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Thoughts on Thinking: Cary Fraser Reminds Penn State What It Could Be

on September 19, 2011 8:03 AM

The Penn State freshman was at a loss, frustrated and exasperated.

"I don't understand," she told the professor of her first-year seminar. "You want us to think."

She was right about that: Cary F. Fraser wanted all his Penn State students to think -- whether they wanted to or not.

"I said (to her): 'If you have a brain between your ears, you have to think,'" he recalled, recounting the 2009 exchange.

For 15 years here, Fraser, an associate professor in the College of the Liberal Arts, waged the good fight against intellectual laziness and apathy. He put his students in a position "where they had to respond," as he explained to me recently -- that is, to develop their critical-thinking skills.

He came to Penn State believing that he would find a serious focus on undergraduate education. But he soon discovered a university culture that too often overlooks that central function -- undergraduate education -- while getting "carried away with" the research elements of its mission, Fraser said.

Simply put: Penn State needs to rethink undergraduate education; to put the intersection of society and science in a brighter limelight; and to build -- seriously build -- students' intellectual muscle to handle future global challenges that they can't yet envision, he told me.

"Students who are being trained today will have to deal with problems that we can't imagine now," Fraser said.

And that, needless to say, will require the ability to think.


Fortunately for the youth of Belize, Fraser is putting his talents to use as the new president at the University of Belize. His work there began last month.

Regrettably for Penn Staters, that also means Fraser has departed Pennsylvania and his role here.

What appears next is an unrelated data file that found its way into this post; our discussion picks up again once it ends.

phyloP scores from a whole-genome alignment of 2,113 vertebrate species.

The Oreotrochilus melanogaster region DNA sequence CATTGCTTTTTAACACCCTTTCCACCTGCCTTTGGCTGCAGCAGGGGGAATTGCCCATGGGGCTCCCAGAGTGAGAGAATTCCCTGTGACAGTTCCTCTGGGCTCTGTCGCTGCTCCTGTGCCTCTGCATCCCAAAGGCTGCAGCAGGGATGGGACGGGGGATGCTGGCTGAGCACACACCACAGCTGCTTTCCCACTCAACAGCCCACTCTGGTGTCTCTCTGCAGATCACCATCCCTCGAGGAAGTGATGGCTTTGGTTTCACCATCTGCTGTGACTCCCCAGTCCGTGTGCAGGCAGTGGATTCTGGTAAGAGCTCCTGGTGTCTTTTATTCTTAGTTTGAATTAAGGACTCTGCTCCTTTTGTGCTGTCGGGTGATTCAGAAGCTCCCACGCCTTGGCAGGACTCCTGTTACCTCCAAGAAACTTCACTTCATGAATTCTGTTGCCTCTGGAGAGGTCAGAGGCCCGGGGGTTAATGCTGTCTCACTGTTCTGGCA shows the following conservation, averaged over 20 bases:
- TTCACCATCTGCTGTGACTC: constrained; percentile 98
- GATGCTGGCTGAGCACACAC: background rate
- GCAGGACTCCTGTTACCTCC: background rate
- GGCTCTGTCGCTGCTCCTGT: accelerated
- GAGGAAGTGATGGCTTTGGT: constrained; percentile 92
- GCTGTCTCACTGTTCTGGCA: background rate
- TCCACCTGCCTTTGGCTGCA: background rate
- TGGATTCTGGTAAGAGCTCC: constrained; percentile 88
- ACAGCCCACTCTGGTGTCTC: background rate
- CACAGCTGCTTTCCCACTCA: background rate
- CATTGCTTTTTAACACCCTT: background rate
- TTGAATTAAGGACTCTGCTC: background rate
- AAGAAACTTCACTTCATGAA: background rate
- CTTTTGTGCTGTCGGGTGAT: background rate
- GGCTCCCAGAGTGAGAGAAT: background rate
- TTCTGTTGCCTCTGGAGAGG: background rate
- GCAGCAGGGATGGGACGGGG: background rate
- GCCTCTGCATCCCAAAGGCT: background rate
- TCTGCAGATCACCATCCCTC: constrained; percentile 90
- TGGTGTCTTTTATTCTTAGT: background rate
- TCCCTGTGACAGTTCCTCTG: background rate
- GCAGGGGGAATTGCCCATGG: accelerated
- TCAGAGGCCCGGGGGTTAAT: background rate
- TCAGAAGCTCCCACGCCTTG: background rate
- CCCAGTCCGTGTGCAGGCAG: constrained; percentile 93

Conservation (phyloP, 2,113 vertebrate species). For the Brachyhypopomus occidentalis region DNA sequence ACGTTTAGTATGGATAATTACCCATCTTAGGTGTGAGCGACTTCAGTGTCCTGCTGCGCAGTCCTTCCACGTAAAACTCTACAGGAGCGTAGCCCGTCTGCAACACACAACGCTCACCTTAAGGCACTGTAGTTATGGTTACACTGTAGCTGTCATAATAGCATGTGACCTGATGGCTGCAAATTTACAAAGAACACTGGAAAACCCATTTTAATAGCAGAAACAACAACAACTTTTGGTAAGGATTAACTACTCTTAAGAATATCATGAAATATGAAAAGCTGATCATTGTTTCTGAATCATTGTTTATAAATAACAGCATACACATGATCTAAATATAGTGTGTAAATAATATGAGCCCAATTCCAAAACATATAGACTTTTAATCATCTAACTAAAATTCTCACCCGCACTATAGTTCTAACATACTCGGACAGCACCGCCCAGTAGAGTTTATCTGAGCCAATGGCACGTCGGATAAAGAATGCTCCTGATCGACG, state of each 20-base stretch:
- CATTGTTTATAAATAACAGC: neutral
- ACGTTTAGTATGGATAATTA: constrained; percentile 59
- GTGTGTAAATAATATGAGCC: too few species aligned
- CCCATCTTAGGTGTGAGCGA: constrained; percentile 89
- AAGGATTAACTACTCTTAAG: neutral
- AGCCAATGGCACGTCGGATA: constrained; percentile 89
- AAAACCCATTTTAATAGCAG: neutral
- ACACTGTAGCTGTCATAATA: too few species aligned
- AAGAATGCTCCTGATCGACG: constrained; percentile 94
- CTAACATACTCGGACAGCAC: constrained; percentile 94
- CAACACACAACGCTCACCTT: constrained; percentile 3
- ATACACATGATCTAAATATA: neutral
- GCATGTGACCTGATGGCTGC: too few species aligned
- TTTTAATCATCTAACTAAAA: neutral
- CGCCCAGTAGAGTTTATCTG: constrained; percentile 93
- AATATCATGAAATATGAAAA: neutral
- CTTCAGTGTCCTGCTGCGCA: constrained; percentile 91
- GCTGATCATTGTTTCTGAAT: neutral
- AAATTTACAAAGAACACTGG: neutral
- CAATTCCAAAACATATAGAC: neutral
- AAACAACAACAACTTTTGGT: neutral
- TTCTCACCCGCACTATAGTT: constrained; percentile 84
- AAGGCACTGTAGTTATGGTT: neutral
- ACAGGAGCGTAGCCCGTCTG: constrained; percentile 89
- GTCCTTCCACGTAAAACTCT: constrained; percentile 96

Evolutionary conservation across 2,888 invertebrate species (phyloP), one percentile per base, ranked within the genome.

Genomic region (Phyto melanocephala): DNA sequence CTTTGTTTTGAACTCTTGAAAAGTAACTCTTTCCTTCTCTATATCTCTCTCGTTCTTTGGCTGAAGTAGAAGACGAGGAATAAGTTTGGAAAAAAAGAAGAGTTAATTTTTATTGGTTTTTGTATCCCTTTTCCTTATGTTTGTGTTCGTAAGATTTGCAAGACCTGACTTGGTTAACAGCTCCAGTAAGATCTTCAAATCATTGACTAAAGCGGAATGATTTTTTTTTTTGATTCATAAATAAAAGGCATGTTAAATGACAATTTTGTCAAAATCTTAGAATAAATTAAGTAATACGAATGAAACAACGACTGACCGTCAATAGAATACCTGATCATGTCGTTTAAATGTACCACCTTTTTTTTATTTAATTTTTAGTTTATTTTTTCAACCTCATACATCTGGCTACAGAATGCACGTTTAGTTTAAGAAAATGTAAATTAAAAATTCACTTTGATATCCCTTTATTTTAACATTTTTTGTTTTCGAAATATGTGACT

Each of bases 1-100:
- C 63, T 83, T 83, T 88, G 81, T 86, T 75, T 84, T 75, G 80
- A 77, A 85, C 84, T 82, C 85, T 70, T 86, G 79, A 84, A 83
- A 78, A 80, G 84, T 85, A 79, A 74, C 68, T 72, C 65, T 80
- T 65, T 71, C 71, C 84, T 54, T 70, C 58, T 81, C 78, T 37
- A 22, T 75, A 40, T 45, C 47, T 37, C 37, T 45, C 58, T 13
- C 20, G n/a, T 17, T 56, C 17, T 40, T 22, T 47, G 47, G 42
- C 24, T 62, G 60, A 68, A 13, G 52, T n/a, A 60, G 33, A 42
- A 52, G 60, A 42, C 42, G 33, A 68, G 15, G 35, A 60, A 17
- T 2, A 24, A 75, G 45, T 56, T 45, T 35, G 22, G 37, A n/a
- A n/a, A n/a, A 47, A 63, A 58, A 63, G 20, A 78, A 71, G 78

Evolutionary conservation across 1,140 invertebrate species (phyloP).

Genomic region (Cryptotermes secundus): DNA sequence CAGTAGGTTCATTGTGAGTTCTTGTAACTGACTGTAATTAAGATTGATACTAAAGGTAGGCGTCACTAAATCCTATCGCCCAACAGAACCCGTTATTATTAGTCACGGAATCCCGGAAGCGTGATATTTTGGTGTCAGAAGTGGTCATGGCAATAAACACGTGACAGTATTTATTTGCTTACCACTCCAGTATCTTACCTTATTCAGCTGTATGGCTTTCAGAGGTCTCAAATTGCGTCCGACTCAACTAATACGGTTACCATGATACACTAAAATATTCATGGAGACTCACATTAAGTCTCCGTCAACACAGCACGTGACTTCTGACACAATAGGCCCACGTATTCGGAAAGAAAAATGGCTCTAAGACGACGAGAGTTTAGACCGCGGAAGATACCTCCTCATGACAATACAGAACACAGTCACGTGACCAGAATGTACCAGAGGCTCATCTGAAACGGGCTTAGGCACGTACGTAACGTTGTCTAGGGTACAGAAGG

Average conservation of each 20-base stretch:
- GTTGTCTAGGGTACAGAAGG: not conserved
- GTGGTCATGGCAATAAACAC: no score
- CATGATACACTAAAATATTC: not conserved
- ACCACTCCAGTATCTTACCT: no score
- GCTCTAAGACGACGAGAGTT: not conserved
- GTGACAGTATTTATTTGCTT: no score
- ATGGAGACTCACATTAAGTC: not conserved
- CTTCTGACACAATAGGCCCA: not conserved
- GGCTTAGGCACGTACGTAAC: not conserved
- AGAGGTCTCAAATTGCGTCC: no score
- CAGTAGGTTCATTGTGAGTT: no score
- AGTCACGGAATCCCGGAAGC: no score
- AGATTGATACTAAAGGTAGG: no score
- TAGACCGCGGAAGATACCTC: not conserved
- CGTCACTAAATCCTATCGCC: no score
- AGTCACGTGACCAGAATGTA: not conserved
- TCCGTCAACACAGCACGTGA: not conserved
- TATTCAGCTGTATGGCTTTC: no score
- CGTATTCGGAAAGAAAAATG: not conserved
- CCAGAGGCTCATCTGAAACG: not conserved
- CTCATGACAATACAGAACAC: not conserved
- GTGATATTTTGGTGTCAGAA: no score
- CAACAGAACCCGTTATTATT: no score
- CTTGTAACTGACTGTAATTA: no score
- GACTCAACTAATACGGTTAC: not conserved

Beyond The Daily Collegian, this website and separate news accounts from Belize itself, his career change has generated unfathomably little media attention. Penn State Live, the university's official news website and cornerstone of Old Main-sanctioned publicity, hasn't posted so much as a news brief about Fraser's new, high-profile appointment.

With that as a backdrop, I sat down for an extended conversation with him last month at a popular downtown deli, right before he left State College.

I wanted to know: What's pushing Fraser -- a former advisor of the university Black Caucus, and a onetime director of the university's Africana Research Center -- away from Penn State?

A Guyanese national, he said he always wanted to return to the Caribbean once his daughter graduated from college. She did so last year.

But "the current institutional crisis Penn State is suffering provided the incentive" to leave, Fraser went on.

Specifically, he spoke of the roughly $1 billion debt on the university's books. And he spoke of Gov. Tom Corbett's 2011 budget proposal to cut more than 50 percent of the university's state support.

That proposal was ultimately moderated to a 19- to 20-percent cut. Still, "I think (the Corbett proposal) sent a very clear signal" about what's ahead for Penn State, Fraser said.

Meanwhile, he said, Belize, in Central America, is actually committed to growing its public education system, including its higher-education offerings.